Wednesday, December 17, 2014

Recent WSJ Notes

While the Wall Street Journal is generally perceived as a conservative publication I continue to be surprised by the evenhanded writing in the news pages.  (The editorial section is a different matter entirely but as I never read the editorials and op-eds, regardless of who writes them, it is immaterial.)

Here are few quotes from recent issues, as examples.

"With Congress poised to extend a raft of tax breaks, consider this:  One such break has helped AT&T Inc. and Verizon Communications Inc. slash their recent tax bills by billions of dollars without leading to the intended increase in investment ad jobs."  ("A tax break fails to produce jobs," by Thomas Gryta, 12/12/2014)

"U.S. families' debt burdens have settled at their lowest level in more than a decade, putting the economy on a stronger footing relative to global rivals going into 2015," ("Family finances looking up," by Neil Shah, 12/12/2014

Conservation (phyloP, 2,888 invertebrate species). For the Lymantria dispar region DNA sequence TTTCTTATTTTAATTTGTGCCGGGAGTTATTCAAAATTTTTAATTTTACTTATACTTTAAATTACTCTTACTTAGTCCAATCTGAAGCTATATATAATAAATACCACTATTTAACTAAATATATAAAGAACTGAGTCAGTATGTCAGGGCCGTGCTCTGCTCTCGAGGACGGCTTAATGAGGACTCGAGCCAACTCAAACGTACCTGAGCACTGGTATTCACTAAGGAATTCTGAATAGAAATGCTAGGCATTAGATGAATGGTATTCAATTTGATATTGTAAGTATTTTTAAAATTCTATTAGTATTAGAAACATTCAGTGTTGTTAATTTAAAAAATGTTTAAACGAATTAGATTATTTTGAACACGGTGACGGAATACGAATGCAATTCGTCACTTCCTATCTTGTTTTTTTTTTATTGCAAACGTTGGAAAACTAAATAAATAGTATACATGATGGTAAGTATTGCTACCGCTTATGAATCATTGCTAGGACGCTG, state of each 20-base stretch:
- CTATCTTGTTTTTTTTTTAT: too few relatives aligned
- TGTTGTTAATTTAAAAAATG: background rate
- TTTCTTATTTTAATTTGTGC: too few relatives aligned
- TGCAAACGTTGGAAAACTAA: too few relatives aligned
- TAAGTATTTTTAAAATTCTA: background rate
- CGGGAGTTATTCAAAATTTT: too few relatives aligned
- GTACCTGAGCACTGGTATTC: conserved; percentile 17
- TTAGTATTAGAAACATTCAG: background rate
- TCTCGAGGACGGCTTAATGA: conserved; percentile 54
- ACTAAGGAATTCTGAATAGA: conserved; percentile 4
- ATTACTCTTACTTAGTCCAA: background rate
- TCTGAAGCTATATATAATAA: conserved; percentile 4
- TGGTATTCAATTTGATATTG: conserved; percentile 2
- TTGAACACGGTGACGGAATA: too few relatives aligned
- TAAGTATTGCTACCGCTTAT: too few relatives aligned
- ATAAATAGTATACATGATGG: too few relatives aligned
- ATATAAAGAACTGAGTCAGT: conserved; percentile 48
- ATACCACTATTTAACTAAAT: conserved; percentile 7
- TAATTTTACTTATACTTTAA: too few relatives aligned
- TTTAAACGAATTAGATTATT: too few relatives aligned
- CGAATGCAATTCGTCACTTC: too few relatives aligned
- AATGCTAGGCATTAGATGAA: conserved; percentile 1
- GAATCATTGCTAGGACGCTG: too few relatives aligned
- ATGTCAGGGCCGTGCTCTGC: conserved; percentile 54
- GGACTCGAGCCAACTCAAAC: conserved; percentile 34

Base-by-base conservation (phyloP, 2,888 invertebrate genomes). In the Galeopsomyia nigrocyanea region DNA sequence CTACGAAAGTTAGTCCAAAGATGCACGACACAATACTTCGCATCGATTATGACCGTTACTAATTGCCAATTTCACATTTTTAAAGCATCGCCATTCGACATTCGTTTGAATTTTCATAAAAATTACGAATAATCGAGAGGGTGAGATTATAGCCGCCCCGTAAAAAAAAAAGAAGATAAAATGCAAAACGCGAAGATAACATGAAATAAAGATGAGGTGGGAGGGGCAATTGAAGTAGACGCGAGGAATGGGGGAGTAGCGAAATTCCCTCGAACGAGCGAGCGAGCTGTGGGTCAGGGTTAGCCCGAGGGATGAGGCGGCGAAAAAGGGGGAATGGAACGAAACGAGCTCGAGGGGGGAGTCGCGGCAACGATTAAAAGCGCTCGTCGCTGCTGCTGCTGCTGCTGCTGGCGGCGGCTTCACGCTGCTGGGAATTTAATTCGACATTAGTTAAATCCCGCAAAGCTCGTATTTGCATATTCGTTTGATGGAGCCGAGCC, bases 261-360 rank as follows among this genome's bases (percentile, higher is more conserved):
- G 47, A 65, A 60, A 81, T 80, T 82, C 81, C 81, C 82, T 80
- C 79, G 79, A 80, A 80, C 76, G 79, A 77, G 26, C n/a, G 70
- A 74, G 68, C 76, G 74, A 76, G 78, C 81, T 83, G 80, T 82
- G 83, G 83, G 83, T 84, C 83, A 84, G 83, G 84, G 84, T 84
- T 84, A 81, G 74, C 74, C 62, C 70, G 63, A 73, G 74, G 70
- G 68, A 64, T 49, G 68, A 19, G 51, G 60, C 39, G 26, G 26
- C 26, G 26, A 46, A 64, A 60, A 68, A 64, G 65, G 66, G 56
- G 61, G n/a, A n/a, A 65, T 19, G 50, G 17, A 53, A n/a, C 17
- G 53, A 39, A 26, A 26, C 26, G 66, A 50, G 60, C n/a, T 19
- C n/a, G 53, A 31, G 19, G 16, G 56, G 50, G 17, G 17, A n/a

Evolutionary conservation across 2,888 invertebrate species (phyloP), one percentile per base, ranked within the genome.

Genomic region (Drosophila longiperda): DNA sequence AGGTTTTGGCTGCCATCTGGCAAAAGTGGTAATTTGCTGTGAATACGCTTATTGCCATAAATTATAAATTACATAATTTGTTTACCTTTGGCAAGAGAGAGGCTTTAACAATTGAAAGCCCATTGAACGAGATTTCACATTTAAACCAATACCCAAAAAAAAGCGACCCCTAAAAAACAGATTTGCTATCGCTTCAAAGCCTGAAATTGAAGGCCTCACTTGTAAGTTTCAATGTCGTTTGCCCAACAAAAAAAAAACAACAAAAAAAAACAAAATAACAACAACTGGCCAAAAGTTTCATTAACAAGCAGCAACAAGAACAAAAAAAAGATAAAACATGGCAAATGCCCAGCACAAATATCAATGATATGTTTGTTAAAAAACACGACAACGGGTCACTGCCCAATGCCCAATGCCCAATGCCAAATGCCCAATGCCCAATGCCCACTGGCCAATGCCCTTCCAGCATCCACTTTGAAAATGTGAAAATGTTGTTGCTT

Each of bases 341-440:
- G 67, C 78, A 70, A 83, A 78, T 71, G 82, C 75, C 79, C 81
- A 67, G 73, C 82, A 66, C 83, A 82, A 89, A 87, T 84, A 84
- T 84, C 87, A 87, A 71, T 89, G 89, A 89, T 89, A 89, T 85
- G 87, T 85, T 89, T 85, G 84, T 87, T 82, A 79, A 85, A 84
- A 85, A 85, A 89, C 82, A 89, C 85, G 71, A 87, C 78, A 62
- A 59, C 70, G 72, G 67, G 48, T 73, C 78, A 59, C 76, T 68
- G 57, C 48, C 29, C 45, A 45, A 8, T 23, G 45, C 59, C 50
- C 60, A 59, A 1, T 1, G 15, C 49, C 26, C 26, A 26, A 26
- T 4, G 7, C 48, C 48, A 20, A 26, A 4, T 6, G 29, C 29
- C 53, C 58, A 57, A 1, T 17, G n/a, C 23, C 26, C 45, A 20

I regularly read about how effective the Affordable Care Act (ObamaCare) is, and how worrisome increased income inequality is.

Tuesday, December 16, 2014

Draft DVRPC Document: 2015 Money and Planning Version

The Delaware Valley Regional Planning Commission is inviting comments on the Draft Fiscal Year 2016 Planning Work Program.  This outlines all of the federally funded planning projects for the nine county region from July1, 2015 to June 30, 2016, and includes projects planned by government and transit agencies, as well as DVRPC projects. This plan is prepared annually.   

While this plan is released for public comments (due by January 12, 2015 -- details on submitting comments at: ), if I were still in the community activist / volunteer grant writer mode I would be reading this over carefully as a possible source of funding.  I'm not sure what any of the monies involved can be used for but it would certainly be worth reading it over to see what how these project plans are funded, where the money will be going, and what the time frame might be for the actual projects as opposed to simply planning.  The document is long, over 300 pages, and most of that is program descriptions and funding information.

Thursday, December 11, 2014

Campaign Finance: More of the Same

Two recent news notes on campaign finance and funding.

First from Mike Allen's Political Playbook, Dec. 8th,: